(Germany/Sweden, 75 min.)
Dir. Max Andersson & Helena Ahonen, Writ. Max Andersson
Starring: Max Andersson, Lars Sjunnesson Helena Ahonen, Nedim Cisic, Katerina Mirovic.
I have never quite seen anything like Tito on Ice. The film, which scooped the Grand Prize for Best Animated Feature at this year’s Ottawa International Animation Festival, is a unique hybrid of animation and documentary. It’s not necessarily something new to use animation in documentary film, but Tito on Ice takes form and meaning to new levels as it juxtaposes stunning paper cutout sequences with interviews and documentary footage shot on inexpensive DV. The film finds a kind of truth through its exploration of reality and fiction.
The film puts the benevolent dictator Marshal Tito on ice as comic creators Max Andersson and Lars Sjunnesson set off on a book tour throughout the countries of former Yugoslavia. Andersson and Sjunnesson, ever the agents of subversive humour, decide to revisit the war-ravaged country with a papier mâché corpse of the deceased political leader. The car trip, which is the main portion of the film captured in live action, allows the leader to witness the effects of war that broke out following his death.
The filmmakers interact with a number of fellow artists along the way who describe how the changes in their countries had a devastating effect on arts and culture. The interviews also note the personal toll of the war and convey how Tito’s death brought about a kind of cultural landmark akin to America’s milestone of remembering where one was the moment JFK was shot. The rotting corpse of Tito that the filmmakers truck around defies any romanticization of the man, though, as the road trip brings humorous encounters, including a run-in with border guards who all want their picture taken with the dead icon, against the backdrop of a landscape riddled with bullet holes and mines.
Looking to the past merely results in an ugly stiff, so Tito on Ice offers a counter-narrative to history in the animated segments scattered throughout the film. These sequences are darkly funny moments of structural surrealism. These strange black and white interludes offer a different, far more humorous account of history to contrast the sobering revisit in the live action scenes. The animated bursts are counter-cultural and radical, like the expression of artists who were censored during the years of war.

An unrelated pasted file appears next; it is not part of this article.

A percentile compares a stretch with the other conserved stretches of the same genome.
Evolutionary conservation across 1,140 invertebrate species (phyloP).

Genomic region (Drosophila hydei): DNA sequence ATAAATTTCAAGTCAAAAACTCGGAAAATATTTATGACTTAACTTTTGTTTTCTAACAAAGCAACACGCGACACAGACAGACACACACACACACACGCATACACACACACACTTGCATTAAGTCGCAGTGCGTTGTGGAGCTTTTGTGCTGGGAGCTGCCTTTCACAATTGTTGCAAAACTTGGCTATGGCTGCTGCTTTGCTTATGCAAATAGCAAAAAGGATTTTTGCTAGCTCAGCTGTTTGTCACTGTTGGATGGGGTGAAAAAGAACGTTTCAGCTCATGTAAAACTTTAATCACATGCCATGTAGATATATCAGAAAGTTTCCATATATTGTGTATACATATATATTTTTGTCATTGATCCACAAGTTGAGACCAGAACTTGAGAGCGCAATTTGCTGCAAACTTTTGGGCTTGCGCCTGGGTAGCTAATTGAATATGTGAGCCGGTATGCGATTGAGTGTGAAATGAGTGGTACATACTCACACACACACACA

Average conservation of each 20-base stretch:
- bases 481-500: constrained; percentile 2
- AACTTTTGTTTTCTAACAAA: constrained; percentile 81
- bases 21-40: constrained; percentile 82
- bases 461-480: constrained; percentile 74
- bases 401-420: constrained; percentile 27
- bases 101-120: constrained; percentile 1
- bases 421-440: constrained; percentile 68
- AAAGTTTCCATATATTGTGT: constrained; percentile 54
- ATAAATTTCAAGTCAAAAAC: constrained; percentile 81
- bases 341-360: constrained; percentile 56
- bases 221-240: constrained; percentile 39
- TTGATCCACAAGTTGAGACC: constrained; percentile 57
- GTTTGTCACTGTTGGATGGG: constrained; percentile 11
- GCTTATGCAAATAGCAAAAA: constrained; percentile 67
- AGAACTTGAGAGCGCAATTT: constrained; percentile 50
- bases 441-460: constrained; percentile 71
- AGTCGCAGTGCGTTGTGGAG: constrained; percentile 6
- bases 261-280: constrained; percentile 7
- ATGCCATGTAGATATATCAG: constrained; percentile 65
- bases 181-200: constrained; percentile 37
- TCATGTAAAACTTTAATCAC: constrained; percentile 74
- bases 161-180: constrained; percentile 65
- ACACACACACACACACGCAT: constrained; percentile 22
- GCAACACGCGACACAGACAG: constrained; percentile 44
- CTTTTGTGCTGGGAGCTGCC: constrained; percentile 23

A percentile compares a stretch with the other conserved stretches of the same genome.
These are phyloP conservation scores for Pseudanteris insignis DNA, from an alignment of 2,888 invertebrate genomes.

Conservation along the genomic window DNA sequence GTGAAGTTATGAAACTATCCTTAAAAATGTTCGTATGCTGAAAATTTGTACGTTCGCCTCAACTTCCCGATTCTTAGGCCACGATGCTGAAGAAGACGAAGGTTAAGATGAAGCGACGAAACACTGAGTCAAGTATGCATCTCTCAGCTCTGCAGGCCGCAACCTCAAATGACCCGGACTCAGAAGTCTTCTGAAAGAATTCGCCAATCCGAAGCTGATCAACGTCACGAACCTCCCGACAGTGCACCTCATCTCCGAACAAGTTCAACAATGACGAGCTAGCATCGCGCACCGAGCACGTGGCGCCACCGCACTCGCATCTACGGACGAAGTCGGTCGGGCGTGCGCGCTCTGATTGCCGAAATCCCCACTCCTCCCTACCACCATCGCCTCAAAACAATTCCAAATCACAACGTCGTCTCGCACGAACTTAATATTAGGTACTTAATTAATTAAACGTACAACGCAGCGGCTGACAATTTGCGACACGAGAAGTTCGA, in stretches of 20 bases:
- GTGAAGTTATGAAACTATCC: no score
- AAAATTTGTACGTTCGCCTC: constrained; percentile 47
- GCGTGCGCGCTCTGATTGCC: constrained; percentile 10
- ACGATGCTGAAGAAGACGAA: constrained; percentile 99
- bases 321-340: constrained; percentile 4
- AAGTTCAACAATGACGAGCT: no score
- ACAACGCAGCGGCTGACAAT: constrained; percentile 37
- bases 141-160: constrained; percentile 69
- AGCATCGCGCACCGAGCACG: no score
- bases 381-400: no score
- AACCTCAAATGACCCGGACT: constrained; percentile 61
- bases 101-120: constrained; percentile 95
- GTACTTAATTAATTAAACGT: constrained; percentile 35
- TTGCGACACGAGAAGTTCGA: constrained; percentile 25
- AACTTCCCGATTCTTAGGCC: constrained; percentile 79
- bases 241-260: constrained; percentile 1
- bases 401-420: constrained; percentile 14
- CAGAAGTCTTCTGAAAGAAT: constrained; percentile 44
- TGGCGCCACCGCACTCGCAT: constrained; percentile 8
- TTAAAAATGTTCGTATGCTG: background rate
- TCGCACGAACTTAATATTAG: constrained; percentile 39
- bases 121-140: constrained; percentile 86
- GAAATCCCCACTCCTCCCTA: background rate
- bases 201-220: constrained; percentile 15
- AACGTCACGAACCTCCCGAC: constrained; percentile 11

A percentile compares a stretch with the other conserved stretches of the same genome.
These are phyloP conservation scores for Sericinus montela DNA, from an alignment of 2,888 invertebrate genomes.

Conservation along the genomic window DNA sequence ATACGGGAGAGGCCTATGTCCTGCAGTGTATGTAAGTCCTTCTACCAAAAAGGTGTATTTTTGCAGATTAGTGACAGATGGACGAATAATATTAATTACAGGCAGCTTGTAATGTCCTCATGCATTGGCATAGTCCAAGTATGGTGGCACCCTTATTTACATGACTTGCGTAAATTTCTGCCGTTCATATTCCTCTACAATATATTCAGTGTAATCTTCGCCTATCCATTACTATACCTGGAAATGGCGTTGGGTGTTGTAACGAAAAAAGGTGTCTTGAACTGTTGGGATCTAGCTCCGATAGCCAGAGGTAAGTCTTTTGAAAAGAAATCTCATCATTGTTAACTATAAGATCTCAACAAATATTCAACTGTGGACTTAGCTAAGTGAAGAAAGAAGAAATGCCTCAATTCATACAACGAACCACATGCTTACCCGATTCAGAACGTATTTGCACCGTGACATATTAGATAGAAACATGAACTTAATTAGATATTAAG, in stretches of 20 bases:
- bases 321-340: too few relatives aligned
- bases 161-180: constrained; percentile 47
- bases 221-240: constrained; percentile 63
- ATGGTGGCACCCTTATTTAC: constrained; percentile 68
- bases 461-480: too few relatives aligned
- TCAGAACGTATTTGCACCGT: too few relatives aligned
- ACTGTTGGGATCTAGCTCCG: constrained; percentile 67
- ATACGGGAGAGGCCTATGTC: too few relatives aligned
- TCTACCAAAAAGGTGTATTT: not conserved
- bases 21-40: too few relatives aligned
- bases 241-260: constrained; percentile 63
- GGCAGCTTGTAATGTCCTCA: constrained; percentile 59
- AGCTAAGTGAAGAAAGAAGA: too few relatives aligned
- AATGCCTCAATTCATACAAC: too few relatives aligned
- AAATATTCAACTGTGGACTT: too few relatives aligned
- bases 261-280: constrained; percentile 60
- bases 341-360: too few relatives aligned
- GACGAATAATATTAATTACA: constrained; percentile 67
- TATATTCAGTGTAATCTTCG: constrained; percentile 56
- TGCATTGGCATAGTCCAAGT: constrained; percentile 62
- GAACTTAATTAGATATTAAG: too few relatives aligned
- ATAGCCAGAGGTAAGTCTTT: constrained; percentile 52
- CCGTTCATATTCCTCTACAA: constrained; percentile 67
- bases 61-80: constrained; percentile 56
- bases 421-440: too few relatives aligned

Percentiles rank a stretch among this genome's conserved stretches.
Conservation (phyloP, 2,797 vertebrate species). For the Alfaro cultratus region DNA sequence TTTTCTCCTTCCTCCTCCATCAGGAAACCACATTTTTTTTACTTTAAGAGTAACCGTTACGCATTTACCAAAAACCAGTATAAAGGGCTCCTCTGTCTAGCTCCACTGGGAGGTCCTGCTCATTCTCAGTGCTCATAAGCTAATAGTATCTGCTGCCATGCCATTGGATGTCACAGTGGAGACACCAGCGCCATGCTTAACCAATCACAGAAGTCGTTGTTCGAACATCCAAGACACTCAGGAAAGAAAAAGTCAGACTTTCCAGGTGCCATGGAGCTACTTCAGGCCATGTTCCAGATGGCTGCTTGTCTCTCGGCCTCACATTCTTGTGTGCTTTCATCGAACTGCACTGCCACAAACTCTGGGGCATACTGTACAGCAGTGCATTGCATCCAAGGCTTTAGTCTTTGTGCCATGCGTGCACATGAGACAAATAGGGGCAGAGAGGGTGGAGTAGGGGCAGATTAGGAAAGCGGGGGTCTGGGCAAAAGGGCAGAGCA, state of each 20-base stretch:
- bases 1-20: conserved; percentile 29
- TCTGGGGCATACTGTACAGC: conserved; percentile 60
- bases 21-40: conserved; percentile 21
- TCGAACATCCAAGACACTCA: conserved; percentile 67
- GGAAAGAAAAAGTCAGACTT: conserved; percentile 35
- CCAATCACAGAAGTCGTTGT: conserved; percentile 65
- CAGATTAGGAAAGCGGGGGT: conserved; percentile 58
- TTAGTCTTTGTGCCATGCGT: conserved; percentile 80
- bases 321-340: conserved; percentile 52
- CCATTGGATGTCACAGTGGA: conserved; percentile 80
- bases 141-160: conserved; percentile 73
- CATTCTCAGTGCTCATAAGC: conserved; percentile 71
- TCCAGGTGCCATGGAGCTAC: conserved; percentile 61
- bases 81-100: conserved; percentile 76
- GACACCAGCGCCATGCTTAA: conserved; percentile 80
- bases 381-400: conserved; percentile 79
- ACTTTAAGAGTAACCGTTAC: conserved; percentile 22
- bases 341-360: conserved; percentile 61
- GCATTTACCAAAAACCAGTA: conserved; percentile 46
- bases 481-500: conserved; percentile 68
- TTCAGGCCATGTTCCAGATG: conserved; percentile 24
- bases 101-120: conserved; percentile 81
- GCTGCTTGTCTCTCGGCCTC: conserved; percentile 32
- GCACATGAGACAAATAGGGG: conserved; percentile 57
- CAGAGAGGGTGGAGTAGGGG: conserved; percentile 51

Tito on Ice is alternatively hilarious and informative as the comics wade further into the evidence of the war. Exploring the remains of buildings—empty shells riddled with bullet holes—Tito on Ice asks how a culture makes sense of itself in the aftermath of such devastation. The answer seems obvious: it does so through art.
The talks with artists and the interludes of punk-rock animation demonstrate a group of artists redefining themselves and expressing their anger and frustration, as well as their dreams and philosophies, through creative channels. Even one visit to an ingenious artisan demonstrates how one can literally take the remnants of war and turn it into something beautiful, as the filmmakers encounter a man who refashions artillery shells into works of art.
It’s hard to describe Tito on Ice in a way that does it justice. This is a radical and revolutionary film with a wholly informative account of history, but it’s as far from a textbook lesson as one can get. It’s both a powerful look at the horrors that war can bring and an alternatively poignant interpretation of the creative freedom that emerges after such a period of oppression. The bold, daring, and wickedly funny Tito on Ice is proof that creativity truly springs from madness.
Rating: ★★★★ (out of ★★★★★)
Rating: ★★★★ (out of ★★★★★)
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